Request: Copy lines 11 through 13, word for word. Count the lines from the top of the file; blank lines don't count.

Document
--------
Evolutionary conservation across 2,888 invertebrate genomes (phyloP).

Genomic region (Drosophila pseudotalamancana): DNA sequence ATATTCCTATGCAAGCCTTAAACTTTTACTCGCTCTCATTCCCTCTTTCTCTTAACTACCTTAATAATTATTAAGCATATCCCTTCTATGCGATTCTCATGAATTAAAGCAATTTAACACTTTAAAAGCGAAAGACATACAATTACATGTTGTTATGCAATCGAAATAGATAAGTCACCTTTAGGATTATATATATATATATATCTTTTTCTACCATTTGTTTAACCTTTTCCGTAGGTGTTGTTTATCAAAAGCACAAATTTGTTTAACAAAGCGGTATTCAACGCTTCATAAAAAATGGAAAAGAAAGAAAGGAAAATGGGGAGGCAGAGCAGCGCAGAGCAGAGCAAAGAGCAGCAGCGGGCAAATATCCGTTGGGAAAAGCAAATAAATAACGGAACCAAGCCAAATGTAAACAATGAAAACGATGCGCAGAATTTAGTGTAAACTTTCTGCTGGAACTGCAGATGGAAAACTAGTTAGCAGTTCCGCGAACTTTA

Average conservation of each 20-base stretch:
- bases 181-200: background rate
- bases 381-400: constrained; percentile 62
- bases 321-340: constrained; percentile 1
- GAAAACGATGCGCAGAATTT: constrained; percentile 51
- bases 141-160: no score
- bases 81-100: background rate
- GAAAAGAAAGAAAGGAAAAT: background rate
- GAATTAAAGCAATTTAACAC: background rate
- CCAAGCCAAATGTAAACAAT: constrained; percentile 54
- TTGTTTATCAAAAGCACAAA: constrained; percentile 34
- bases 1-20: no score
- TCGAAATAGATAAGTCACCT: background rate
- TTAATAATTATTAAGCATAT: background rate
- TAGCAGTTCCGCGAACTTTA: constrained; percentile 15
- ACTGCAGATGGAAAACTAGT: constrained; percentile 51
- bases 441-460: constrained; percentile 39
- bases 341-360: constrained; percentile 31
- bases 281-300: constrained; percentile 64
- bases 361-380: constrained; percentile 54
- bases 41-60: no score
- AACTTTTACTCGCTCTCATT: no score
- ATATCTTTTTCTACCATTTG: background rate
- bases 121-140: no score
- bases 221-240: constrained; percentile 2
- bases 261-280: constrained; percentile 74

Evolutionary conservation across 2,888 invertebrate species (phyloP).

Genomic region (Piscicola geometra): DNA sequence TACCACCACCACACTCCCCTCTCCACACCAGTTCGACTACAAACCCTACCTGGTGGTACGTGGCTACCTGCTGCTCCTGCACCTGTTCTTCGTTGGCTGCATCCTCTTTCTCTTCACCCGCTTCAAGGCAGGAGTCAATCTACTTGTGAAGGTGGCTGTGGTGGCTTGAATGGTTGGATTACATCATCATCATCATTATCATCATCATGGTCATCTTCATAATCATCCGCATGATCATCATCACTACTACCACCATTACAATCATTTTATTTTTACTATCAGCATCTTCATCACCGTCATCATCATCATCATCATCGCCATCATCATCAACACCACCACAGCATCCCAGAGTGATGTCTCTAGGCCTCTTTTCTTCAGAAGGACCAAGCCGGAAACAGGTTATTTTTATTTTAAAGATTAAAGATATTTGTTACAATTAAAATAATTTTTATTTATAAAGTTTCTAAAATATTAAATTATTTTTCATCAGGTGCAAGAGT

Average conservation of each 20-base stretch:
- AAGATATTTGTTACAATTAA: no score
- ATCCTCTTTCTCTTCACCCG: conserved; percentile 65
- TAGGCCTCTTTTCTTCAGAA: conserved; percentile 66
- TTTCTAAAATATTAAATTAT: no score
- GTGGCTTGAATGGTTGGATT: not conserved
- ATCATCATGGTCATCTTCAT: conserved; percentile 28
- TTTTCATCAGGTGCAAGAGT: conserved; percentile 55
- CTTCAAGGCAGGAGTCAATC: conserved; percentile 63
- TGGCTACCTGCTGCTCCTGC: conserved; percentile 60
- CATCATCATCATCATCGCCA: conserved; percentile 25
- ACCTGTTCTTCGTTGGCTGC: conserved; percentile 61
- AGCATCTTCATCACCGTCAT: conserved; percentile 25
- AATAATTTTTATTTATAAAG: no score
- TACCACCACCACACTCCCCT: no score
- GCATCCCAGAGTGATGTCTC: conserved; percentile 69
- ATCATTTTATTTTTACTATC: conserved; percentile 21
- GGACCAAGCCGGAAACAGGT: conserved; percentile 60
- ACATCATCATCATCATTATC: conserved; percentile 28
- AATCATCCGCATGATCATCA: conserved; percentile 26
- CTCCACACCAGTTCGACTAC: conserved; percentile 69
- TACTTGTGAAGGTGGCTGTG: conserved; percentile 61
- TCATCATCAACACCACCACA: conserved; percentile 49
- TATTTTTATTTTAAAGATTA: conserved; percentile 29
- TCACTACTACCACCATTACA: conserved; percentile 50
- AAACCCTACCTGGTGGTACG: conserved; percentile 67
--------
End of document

- GAATTAAAGCAATTTAACAC: background rate
- CCAAGCCAAATGTAAACAAT: constrained; percentile 54
- TTGTTTATCAAAAGCACAAA: constrained; percentile 34